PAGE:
The hike to the summit of Mount Gower has been named as one of the world’s toughest day hikes and is arguably Australia’s best.

Unfortunately, a guide is compulsory if you want to complete the Mount Gower Summit Hike. While that may be off-putting for the hardcore hikers among us, it’s the way things are. There are probably even good reasons for the rule. One being that the tracks are completely unmarked in parts, and another being that the island is just as popular with less seasoned hikers as it is with the hardcore.

To me, this is not that big a sacrifice and it even has its advantages, like the guide’s extensive local knowledge of the flora, fauna, and history of the area.

By all reports, the guides on Lord Howe are pretty fantastic company, too.

Starting from near sea level and hitting 875 m at the summit, over only 7 kilometres, it’s fair to say the hike is strenuous for most of the way. Some sections even have ropes affixed to the rock to aid hikers in traversing safely. If you’re terrified of heights, this may not be the hike for you.

Views across the island from the summit are spectacular, but even if it’s covered in cloud – as it often is – they’re just as incredible on the way up and back.

It isn’t all about the views either. The flora and fauna are something else. Lord Howe Island is one of only a few islands in the world with true cloud forests. You’ll love the unique vegetation near the summit as you enter the cloud forest, teeming with a variety of ferns, mosses and orchids.

Looking for a trail that's longer, closer, or not as challenging?

You need The Trail Finder, where you can filter your way through hundreds of hiking trails.

Need to know

Length: 14 km
Time: 8 – 10 hours
Grade: Difficult / Grade 5 (according to the Australian Walking Track Grading System).
Style: Return
Park: Lord Howe Island Permanent Park Preserve
Access: Your meeting place will depend on your tour guide but the trail starts near the far south end of Lagoon Road. If your tour starts from here, there’s a bike rack where you can leave your bike.
Further Info: Mount Gower can only be accessed with a licenced guide, but tours start from as little as $70 per adult. Ask your lodge proprietor for recommendations on a guide and make sure you book early as places are limited. This hike should only be attempted by the fit and agile, who are okay with heights. Check out this post from Hiking With Ben or this article from the Herald Sun for a better description of the experience.

What else is there to do on Lord Howe Island?

Aside from being a brilliant place for hikers or a relaxing island holiday, Lord Howe is the perfect destination for other nature lovers and outdoor adventurers. It’s loved by bird watchers, scuba divers and snorkelers, kayakers, surfers and fisherman.

When’s the best time to visit Lord Howe Island?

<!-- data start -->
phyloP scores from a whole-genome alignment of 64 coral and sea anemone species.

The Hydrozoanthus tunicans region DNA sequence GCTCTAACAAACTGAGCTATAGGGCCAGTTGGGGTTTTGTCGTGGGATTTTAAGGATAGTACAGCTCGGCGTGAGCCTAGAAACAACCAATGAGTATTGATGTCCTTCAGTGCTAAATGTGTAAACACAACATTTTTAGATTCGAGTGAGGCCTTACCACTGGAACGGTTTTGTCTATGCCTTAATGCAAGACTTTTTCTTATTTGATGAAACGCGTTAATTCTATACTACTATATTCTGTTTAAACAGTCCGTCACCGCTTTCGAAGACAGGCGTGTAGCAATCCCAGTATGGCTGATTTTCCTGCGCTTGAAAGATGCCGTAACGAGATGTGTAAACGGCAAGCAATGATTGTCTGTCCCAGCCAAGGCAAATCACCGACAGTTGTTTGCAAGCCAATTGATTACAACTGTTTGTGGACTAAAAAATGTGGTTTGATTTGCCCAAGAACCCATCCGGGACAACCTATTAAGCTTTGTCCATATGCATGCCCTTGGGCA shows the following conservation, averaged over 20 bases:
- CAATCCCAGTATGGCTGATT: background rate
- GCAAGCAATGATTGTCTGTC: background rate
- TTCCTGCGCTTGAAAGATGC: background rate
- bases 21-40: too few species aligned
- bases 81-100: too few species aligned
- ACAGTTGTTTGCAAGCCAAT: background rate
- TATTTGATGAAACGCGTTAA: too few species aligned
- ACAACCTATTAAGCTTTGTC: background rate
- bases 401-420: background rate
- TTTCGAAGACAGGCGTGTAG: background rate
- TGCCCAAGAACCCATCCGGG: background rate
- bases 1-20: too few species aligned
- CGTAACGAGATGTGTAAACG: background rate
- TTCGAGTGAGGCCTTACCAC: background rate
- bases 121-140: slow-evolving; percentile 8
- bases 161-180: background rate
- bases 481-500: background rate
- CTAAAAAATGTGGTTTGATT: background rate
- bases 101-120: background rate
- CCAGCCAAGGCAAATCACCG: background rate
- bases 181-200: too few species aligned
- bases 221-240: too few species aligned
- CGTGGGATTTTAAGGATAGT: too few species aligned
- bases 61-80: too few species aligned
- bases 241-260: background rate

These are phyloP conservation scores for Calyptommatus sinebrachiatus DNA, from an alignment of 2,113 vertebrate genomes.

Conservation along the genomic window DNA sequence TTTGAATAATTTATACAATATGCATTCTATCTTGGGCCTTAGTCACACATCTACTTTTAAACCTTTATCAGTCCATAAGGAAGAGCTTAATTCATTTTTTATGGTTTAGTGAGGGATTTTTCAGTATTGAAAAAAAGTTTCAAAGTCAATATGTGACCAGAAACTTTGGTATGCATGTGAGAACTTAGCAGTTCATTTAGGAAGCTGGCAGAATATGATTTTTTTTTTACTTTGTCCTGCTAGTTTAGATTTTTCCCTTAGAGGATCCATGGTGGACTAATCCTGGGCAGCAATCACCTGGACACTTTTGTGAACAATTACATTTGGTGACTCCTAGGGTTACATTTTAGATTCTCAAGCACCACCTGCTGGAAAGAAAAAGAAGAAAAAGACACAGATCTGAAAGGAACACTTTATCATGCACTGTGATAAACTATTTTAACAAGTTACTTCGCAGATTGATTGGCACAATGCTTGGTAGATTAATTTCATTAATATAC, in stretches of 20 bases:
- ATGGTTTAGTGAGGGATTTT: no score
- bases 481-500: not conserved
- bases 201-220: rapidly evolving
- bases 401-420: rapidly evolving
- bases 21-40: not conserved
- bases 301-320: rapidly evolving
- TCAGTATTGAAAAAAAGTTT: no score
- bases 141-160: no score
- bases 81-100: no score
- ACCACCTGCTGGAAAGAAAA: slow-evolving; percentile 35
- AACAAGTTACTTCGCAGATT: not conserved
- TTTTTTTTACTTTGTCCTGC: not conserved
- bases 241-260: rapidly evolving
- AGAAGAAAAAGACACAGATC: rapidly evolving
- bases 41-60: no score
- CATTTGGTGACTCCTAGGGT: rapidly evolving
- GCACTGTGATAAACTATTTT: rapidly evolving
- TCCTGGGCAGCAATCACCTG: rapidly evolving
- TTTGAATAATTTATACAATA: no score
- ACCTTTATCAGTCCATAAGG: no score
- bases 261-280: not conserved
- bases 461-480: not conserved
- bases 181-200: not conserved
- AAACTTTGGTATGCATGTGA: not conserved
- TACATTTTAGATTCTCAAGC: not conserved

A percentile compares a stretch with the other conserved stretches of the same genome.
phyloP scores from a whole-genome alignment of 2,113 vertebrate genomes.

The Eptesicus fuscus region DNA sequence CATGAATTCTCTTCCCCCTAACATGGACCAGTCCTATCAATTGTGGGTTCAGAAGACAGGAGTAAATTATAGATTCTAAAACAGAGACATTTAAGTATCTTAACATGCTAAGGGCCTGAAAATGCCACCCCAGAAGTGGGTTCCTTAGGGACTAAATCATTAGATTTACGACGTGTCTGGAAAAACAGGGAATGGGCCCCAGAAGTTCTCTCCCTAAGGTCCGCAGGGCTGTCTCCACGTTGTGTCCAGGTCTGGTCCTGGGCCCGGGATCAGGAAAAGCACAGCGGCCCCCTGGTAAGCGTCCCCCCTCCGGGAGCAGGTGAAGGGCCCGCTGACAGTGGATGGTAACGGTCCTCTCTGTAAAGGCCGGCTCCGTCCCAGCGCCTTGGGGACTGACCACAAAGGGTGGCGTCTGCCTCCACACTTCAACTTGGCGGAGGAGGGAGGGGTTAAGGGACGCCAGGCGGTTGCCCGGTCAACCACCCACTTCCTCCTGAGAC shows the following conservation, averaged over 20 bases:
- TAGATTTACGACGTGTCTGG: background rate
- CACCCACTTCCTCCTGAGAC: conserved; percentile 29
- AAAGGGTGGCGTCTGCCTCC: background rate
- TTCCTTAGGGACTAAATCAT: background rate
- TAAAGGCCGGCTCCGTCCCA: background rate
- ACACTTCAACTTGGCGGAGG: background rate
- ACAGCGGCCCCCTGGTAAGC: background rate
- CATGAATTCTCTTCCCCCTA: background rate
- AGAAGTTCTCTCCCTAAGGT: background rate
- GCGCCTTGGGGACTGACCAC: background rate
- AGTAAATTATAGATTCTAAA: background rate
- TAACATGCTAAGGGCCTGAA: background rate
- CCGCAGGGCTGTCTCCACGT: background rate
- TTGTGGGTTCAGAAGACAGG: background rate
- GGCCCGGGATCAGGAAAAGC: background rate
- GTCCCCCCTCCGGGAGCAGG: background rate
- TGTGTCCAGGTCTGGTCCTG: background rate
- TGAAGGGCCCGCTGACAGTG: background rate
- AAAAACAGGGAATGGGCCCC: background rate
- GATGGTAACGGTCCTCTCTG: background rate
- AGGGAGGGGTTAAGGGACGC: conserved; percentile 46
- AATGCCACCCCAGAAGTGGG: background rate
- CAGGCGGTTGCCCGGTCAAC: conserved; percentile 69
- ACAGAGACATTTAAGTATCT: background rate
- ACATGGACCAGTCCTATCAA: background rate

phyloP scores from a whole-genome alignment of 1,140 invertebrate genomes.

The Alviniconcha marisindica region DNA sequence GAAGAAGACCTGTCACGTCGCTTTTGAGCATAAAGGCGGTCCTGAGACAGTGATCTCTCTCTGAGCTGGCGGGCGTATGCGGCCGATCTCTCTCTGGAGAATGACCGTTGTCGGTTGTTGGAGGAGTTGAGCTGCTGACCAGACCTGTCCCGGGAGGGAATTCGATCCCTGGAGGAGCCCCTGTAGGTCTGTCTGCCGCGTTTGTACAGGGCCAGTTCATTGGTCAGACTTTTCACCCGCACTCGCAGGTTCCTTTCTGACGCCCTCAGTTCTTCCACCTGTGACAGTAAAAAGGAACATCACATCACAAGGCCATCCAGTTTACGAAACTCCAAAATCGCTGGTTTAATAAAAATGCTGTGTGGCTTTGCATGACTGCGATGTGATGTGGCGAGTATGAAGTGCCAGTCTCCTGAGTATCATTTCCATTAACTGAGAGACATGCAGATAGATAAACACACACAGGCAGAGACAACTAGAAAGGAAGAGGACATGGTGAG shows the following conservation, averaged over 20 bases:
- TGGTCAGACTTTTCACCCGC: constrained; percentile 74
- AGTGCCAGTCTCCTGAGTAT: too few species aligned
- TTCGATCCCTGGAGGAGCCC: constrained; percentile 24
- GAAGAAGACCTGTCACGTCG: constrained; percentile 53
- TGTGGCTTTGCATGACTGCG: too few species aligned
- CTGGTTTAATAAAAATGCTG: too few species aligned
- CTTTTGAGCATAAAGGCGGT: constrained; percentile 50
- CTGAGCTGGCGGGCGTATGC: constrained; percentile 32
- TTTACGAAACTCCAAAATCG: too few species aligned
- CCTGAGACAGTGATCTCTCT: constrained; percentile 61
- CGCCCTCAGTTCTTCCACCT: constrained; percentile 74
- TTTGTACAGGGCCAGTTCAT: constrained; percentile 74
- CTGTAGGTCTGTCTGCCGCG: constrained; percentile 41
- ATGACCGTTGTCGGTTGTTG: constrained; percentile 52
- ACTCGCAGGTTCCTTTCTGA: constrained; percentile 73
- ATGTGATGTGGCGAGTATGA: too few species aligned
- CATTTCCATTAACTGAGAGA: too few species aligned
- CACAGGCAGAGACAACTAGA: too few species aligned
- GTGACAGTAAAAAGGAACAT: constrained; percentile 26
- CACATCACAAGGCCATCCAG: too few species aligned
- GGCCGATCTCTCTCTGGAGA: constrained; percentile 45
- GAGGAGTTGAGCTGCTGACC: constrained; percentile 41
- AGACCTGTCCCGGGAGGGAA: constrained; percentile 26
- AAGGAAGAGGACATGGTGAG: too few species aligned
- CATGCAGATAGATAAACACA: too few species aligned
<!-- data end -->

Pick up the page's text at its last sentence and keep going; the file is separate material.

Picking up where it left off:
The most popular time to visit Lord Howe Island is between September and June. That’s right. Most of the year.

The Lord Howe Island weather is mild all year round. Between July and August, the average maximum temperature is 19 degrees celsius. For the rest of the year, it’s around 25 degrees. Daily minimum temperatures range from 20 degrees in summer to 12 – 14 degrees in winter.

Lord Howe Island Accommodation: Pinetrees Lodge

Camping isn’t allowed anywhere on Lord Howe Island and accommodation options are limited. One of the better options is the biggest lodging on the island, Pinetrees Lodge, which is equipped to accommodate 85 people at a time.

Pinetrees Lodge is one of Australia’s oldest family businesses and has been operating as a guesthouse for over a century. It’s currently run by the sixth generation of the same family that kicked things off back in 1848.

Set on the beach beside a 6-kilometre long turquoise lagoon, Pinetrees offers incredible service (just read the TripAdvisor reviews), exquisite food, a boatshed with various water craft for hire, a tennis court, and even an onsite day spa.

Your stay includes 4 gourmet meals a day, and the Lodge is happy to pack a picnic lunch for you to take on your hiking adventures or just enjoy on the beach. Local seafood is the feature that most visitors seem to rave about. Those visiting with kids will love the babysitting service and kid’s meals.

Check out the Pinetrees Lodge website for current pricing and booking information.

Need to know

Getting There: Lorde Howe Island is off the coast of New South Wales, about 700 km from either Brisbane or Sydney. QantasLink has daily direct flights from both Sydney and Brisbane.
Getting Around: There are very few cars on Lord Howe Island so bikes are the main mode of transport. They are available to hire from any of the island’s rental shops. Bike racks are provided all over the place, even at the start of many hiking trails.
Further Info: Contact Lord Howe Island Visitor Information Centre on 1800 240 937.
Hiking Maps: The Lord Howe Island Walking Brochure provides a rough guide to most of the island’s trails. A good 1:25,000 scale topographic map is available from Carto Graphics for $9.95. If you’re happy to use your phone as your topographic map you can download the free Avenza Maps app (on Android, iPhone, or Windows) and purchase a map that covers these hikes for AUD$1.49.

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Disclaimer: This review is brought to you by The Bushwalking Blog and Pinetrees Lodge. This has no influence on the opinions presented in my review.


Have you been to Lord Howe Island? Got any questions, comments, updates or corrections? Let us know by commenting below.